I´ve seen this post on the web and I couldn´t resist to post in our blog. Take a look to both trailer videos of one of the masterpiece of scifi of all times, maybe the first one of a popular genre: 2001, A Space Odyssey. This film helped to make the scifi a serious genre for critics and public.
This video is the trailer which was used to promote the film of Stanley Kubrick, accompanied with the legendary piece of R. Strauss “Also sprach Zarathustra” which will be connected to the iconic image of the monolith in our collective consciousness forever. A perfect use of classical music for an unexpected genre.
Take a look to the second video made by a Youtube user. The same trailer but differente music. This time is action piece by Jack Trammell, a talented composer and producer specialised in writing adrenaline pieces for action movies and video games. A new approach, more visual, more impacting, close to the contemporary mindset of our converged days where everything must be quick, stunning and brilliant.
What makes a great composer is his ability to break the rules and go beyond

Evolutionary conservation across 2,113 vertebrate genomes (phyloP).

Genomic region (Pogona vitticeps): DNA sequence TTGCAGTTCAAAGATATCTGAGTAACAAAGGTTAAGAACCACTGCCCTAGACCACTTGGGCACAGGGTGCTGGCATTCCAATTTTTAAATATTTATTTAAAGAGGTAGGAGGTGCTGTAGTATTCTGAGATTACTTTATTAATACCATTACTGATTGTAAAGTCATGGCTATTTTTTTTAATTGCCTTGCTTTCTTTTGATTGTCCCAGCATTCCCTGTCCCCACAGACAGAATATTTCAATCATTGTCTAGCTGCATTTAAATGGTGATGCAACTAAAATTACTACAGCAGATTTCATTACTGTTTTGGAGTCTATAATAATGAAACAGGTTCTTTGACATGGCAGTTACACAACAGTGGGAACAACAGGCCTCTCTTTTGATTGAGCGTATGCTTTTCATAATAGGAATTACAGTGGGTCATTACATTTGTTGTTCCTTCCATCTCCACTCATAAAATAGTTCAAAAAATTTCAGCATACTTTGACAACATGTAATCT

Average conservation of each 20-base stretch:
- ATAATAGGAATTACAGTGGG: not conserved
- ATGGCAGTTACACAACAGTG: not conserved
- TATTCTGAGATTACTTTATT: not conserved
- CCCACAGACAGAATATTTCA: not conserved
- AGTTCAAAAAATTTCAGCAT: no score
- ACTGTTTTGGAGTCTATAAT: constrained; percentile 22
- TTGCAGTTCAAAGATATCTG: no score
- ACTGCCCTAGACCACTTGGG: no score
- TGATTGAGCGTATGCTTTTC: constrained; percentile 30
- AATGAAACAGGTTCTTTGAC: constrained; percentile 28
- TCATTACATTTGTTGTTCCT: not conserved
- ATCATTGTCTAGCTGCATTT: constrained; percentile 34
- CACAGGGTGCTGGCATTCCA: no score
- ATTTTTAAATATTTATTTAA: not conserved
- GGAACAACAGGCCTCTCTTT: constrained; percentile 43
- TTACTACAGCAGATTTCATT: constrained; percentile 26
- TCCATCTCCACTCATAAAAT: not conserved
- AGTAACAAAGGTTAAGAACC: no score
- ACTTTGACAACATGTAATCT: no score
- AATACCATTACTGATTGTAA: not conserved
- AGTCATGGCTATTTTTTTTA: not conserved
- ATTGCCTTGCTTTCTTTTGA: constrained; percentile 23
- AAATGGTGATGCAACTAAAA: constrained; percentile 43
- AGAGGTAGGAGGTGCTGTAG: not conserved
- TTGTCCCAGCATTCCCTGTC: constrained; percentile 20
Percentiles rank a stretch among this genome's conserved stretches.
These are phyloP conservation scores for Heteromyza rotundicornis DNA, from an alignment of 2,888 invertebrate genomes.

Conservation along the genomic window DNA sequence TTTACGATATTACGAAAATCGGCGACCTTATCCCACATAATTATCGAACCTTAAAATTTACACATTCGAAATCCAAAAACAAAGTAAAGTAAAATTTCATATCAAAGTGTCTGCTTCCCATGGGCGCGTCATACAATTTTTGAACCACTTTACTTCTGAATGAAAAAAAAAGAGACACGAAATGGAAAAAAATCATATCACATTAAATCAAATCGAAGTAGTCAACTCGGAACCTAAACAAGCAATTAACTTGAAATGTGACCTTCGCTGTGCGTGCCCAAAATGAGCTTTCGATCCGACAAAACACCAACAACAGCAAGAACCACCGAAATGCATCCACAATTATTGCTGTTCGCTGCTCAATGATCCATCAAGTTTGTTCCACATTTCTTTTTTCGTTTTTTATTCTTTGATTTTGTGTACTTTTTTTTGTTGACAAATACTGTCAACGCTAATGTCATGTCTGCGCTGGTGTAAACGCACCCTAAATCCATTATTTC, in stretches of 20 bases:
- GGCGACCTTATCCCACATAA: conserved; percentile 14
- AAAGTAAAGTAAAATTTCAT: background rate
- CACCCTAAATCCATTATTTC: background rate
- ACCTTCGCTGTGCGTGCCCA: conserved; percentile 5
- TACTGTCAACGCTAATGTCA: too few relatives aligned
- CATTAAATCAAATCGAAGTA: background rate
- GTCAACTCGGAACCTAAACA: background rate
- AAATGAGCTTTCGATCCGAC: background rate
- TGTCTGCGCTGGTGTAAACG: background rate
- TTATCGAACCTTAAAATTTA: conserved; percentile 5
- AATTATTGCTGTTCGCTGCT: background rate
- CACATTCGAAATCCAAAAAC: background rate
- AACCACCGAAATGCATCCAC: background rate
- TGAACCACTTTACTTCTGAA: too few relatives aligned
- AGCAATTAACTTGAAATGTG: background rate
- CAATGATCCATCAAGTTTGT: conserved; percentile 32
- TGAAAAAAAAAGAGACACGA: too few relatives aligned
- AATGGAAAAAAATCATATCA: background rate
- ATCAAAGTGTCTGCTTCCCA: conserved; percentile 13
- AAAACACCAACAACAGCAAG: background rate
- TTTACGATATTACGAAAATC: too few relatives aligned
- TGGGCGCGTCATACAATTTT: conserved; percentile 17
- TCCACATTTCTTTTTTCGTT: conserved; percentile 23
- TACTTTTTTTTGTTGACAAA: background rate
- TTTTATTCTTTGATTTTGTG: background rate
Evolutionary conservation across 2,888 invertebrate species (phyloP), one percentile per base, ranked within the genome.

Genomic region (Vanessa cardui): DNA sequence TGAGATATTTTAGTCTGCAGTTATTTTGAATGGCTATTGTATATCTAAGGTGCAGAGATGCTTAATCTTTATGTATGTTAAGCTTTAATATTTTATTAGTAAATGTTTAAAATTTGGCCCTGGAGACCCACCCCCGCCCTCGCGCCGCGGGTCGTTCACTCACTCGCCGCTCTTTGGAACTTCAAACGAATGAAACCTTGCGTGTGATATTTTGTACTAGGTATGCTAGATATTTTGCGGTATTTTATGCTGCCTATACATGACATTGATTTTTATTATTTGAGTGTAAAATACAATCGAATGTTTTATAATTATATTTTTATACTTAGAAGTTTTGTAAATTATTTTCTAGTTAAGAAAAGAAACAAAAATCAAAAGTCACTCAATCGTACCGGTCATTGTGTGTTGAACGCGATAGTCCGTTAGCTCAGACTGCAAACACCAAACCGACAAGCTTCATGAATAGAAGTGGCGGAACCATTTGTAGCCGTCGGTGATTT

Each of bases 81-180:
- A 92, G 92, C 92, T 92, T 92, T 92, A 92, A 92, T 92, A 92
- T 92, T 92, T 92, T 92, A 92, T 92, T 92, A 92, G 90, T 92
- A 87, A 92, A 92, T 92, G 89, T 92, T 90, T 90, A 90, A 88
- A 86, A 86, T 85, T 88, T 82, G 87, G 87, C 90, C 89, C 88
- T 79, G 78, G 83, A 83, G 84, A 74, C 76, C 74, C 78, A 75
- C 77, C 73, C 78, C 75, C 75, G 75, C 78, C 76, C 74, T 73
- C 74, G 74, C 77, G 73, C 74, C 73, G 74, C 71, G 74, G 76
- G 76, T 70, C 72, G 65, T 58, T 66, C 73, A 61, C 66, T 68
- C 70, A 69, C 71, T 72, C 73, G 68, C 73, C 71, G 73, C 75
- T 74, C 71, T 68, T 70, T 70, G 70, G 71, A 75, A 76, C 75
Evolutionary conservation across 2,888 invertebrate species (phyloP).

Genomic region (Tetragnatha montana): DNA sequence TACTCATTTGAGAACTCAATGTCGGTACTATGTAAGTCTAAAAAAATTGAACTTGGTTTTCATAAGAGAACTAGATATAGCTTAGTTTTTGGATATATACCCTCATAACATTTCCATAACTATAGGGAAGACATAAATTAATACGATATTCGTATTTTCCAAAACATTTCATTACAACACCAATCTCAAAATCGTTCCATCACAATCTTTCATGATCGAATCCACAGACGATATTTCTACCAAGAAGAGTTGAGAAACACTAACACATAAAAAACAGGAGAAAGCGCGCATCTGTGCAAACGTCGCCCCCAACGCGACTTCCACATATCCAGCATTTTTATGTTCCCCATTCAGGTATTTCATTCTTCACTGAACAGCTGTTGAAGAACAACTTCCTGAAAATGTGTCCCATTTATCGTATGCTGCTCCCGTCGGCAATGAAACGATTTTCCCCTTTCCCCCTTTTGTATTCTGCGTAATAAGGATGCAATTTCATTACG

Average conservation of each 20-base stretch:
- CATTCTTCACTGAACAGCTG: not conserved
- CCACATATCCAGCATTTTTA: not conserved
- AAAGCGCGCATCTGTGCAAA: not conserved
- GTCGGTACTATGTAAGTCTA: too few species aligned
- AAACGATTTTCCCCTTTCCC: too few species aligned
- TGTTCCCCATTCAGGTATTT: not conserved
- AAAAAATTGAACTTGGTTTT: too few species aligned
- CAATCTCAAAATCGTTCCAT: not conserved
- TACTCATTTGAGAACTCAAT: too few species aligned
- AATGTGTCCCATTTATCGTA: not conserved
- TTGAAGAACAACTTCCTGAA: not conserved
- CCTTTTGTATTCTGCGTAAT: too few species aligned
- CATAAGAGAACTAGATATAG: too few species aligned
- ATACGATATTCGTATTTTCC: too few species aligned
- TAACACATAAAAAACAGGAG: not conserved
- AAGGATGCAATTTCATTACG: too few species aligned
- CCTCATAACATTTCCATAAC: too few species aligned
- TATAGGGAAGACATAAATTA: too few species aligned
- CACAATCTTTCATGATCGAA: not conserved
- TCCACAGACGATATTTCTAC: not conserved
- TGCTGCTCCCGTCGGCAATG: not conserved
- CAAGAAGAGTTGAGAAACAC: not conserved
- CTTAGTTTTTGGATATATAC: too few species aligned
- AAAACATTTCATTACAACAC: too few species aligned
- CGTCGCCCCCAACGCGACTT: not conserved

Both pieces are great pieces. But listening to Trammell´s track (and other thousands more of almost identical production), I wonder myself: Do we have any bit of originality yet? Tramell as million of us who write digital music, are using the same banks, the same VST, the same virtual instruments and…we are getting a sound exactly impossible to stand out one from others. It seems as we are calling to write an apocalyptic eternal video game soundtrack or epic pieces for imaginary worlds full of flying dragons.
What is more, every time that a new VST (Virtual Studio Technology) is released we are bored of listening to the same skin and metals that all Native Instrument´s developers program for our joy. If you are familiar with this, I´m sure you have Spitfire´s Hans Zimmer Percussion or Heavyocity´s Damage in your HD.
Are we innovating anything new? Aren´t we sound exactly the same? What makes a great composer is his ability to break the rules and go beyond. Sometimes I wonder why I collect so many libraries… At the end, we are sounding exactly the same.